Grexit and Turkey: A Serious Proposal

A few days ago, I suggested a novel solution to the Greek debt crisis: Greece should leave the EU and form some sort of federation with Turkey. The proposal was satirical, but like many provocative ideas, contains a kernel of truth. Assuming that literally becoming a part of Turkey is politically impossible, what might a constructive arrangement between the two countries actually look like?

To begin with, let me state my assumption: staying in the Eurozone is bad for Greece. This does not mean that the current negotiations for a bailout and haircut should end, but they should be accompanied by elaboration of a plan for an orderly exit from the euro. So long as it is in the Eurozone, Greece cannot grow. Grexit is necessary.

But if it were to leave the Eurozone, what currency could Greece use? Returning to the drachma will no doubt be accompanied by a massive loss of purchasing power. The international bond markets are unlikely to have much faith in Greece's ability to manage its own currency, given its inability to collect taxes and produce workable budgets. Greece's government simply has no credibility, which unfortunately means that Greek citizens pay the price. Under such conditions, uniting with Turkey in a currency union based on the Turkish lira may not be a crazy idea. Ankara is more credible than Athens. It is true that per capita income in Turkey is currently about half of that in Greece. But the Turkish economy is growing and Greece's is headed in the opposite direction. Greece's nominal income, as we have seen, is distorted because of its denomination in euros. The actual economic conditions for production in Greece are arguably closer to those in Turkey than they are in Germany. And tying Greece to the lira would help the country direct its economy southward and east, toward the Middle East, rather than toward the European markets in which it is uncompetitive.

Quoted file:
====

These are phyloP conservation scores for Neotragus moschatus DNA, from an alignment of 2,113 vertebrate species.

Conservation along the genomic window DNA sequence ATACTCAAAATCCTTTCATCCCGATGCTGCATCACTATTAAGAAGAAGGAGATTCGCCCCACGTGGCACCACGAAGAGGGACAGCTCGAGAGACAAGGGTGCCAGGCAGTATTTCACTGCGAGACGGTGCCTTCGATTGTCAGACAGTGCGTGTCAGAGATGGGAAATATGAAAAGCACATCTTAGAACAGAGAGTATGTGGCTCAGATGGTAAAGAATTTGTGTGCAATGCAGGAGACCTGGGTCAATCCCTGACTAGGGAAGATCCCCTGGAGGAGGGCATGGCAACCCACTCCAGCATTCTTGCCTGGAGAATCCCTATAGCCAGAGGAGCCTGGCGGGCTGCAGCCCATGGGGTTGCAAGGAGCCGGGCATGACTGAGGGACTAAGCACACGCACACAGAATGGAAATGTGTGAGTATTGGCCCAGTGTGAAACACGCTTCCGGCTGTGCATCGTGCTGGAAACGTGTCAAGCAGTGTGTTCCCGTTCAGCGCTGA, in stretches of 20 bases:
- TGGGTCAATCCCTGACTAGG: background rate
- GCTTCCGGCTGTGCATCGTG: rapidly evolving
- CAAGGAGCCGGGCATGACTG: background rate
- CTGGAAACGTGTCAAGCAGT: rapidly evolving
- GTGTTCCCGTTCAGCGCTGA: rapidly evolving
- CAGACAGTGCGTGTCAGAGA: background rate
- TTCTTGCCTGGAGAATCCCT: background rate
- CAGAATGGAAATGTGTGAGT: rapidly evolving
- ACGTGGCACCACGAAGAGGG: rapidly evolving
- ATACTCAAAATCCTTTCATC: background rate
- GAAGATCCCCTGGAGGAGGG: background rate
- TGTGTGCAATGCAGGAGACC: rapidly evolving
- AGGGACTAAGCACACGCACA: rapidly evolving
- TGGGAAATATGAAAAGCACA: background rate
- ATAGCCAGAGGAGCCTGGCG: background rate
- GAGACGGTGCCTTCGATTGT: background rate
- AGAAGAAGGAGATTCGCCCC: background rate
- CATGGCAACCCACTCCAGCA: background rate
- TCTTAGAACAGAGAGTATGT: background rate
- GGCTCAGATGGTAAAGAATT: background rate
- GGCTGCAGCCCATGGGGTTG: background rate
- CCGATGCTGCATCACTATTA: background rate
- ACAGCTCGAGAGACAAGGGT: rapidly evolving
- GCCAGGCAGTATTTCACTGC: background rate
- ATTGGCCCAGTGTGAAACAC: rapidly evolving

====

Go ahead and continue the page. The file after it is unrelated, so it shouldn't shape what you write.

The crisis has already led to previously unthinkable proposals for cooperation between the two old enemies. Recently a Turkish MP suggested that Turkey could pay some of the Greek debt. Of course, taking on the entire amount of Greece's accumulated debt is another story, particularly as the Turkish economy suffers fallout from the turmoil of the Middle East. It is hard to see why Turkey would take on the task of paying off European taxpayers who are the ultimate creditors of Greece. But it is surely worth exploring whether the two economies might together form a more optimally sized currency union than the current one Greece is stuck in.

History has many examples of former enemies coming together when conditions change. Perhaps today's crisis offers a similar opportunity for Turkey and Greece.

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